Police officials and Philadelphia District Attorney Larry Krasner don’t see eye-to-eye when it comes to the city’s increasing crime rate. Neither side can agree on the cause behind the rising homicides and shootings. So, who’s right?

According to the DA’s office, 29 percent of homicides resulted in an arrest, and only 15 percent of nonfatal shootings resulted in arrests. Some police officials believe the district attorney isn’t prioritizing those prosecutions. However, a representative from that office told The Philadelphia Inquirer violent crimes “have always been a top priority.”

Former Upper Darby police chief Michael Chitwood told Delaware Valley Journal both sides are incorrect.

“There’s no one side that’s responsible or irresponsible,” Chitwood explained. “There are two sides, and the people who suffer from lousy police work and lousy prosecutors is the community.”

Chitwood spent 55 years on the police force before retiring. He served as police chief in Portland, Maine for 17 years, Delaware County for 14 years, Middletown Township for four and half years, and as a Philadelphia homicide detective for 20 years.

Chitwood says he believes the biggest problem with the increase in violence is the police department’s inability to interact with the community.

“I think two things happen. The first thing is the police department. We’re our own worst enemy when it comes to dealing with the public,” Chitwood said. “We don’t know how to treat people the way people expect to be treated. And that’s as follows, and I always say this whenever I hire somebody. Always treat people the way you want yourself and your family to be treated. If you do that, 95 percent of the time you’re going to be alright. There’s going to be 5 percent of the time that you’re not going to be alright and that’s where you learn how to defend and take the aggressive action that’s needed.”

In addition, Chitwood believes Philadelphia’s district attorney isn’t doing enough to keep the violent offenders off the streets.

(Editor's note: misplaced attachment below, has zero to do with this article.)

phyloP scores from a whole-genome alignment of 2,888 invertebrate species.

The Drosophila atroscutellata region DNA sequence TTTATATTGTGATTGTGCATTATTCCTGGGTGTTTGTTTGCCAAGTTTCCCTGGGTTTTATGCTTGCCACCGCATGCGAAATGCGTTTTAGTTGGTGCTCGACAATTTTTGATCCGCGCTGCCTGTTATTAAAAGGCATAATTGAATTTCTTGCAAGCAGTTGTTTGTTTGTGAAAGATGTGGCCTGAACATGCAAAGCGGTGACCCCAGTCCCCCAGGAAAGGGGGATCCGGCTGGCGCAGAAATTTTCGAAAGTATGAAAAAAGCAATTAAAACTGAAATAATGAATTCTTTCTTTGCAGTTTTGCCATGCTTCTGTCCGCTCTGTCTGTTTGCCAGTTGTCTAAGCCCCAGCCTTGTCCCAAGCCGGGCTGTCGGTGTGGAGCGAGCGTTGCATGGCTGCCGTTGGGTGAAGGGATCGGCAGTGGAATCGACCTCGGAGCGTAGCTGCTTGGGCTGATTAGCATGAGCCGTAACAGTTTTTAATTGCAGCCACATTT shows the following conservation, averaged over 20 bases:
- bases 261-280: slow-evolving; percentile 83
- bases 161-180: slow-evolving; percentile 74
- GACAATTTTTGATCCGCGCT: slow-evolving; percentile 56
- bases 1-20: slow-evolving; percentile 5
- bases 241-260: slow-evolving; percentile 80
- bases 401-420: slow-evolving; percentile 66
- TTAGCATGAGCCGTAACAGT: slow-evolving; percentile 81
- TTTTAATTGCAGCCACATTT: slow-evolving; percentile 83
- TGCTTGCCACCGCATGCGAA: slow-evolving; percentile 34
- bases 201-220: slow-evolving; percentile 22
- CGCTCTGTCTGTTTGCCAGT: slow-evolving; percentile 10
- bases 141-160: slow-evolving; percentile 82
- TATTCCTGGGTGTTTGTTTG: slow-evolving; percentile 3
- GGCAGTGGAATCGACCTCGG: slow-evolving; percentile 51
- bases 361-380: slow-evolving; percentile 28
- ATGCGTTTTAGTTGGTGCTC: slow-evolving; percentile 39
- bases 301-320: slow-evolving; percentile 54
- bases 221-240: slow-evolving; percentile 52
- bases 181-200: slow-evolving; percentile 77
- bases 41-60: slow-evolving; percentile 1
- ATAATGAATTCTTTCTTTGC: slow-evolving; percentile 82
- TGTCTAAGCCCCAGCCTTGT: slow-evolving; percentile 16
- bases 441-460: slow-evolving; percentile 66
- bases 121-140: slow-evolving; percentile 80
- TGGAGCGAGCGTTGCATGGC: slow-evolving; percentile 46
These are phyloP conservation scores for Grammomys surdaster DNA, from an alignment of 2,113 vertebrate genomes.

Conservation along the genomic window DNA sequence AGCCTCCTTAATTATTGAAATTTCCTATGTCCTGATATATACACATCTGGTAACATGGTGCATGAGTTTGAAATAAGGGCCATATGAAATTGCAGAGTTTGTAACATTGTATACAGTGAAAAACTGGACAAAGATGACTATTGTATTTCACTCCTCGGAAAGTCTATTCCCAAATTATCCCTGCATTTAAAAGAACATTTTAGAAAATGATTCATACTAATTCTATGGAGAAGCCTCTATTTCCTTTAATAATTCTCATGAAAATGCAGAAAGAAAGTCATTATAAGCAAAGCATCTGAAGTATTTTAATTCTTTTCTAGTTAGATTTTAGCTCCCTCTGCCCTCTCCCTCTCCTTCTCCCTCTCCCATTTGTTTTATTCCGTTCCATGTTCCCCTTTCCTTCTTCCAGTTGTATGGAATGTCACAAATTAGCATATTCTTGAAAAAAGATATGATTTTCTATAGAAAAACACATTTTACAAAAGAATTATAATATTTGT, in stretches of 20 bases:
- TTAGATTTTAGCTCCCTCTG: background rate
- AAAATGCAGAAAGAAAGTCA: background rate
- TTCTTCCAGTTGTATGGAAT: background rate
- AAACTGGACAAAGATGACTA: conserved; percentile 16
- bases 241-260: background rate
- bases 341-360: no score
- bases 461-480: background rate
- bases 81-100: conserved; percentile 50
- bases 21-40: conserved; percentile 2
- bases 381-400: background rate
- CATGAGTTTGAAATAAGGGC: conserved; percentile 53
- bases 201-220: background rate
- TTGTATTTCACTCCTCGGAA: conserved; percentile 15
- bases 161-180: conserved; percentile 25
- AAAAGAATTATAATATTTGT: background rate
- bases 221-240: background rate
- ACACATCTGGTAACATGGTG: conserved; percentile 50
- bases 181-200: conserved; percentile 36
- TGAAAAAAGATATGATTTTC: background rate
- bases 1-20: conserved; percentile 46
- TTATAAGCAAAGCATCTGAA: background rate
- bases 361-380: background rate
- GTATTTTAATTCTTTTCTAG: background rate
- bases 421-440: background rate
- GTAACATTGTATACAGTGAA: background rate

“The second thing is, you have this elected DA who does not prosecute violent offenders,” Chitwood said. “Those individuals that commit these heinous types of crimes like rape, aggravated assault, murder, they have to be prosecuted to the full extent of the law.”

Thomas Hogan, former Chester County District Attorney, and a former federal prosecutor now in private practice, also sees this as a problem. In a podcast for The Manhattan Institute, Hogan decried progressive prosecutors, including Krasner, who have been elected with outside money in cities around the country.

“The police can do all this stuff, but unless the prosecutors are there to work with the police, to lock up the 5 percent (who commit most of the violent crimes), to lock down these 5 percent of locations (where crime happens), and work with them on taking care of these timeframes (weekend nights in the summer months), the police can work as hard as they want,” said Hogan. “It won’t move violent crime at all if you don’t have a prosecutor working with you.”

He predicted that violent crime will continue to increase in the next 15 to 20 years unless people get fed up and vote out the prosecutors who philosophically oppose incarceration.

“The only question is whether there will be a political will to fix this,” said Hogan.

“You can’t commit a crime if you’re in jail,” said Chitwood. “And you shouldn’t be in jail unless you commit a crime. The non-violent types of crime that are committed, I can see giving somebody a pass. I can see trying to rehabilitate without any problem. But those violent offenders that commit violent crime over and over again, they do not belong amongst us. I think that there’s a way to start that.”

The Inquirer analyzed that out of the 8,500 shootings between November 2015 and August 2020, only 21 percent of them led to an arrest, and only 9 percent led to a conviction. That statistic includes all fatal and nonfatal shootings during this time.

Chitwood’s suggestion to fix the crime and violence in Philadelphia? Put police officials through specialized training that teaches them how to treat people and gain the trust of the community they serve. Chitwood knows that isn’t going to happen overnight.

“It takes a long, long time to build that bridge that interacts with the community,” Chitwood said. “I think that’s the first thing the police have to do. The second thing that the prosecutors have to do is start putting these individuals in jail. You know, no bail, no ‘get out of jail free’ card. Those types of things just don’t work. As long as you see the swinging door of justice in any city, you’re going to see this increase in crime and what’s happening to society as we speak now.”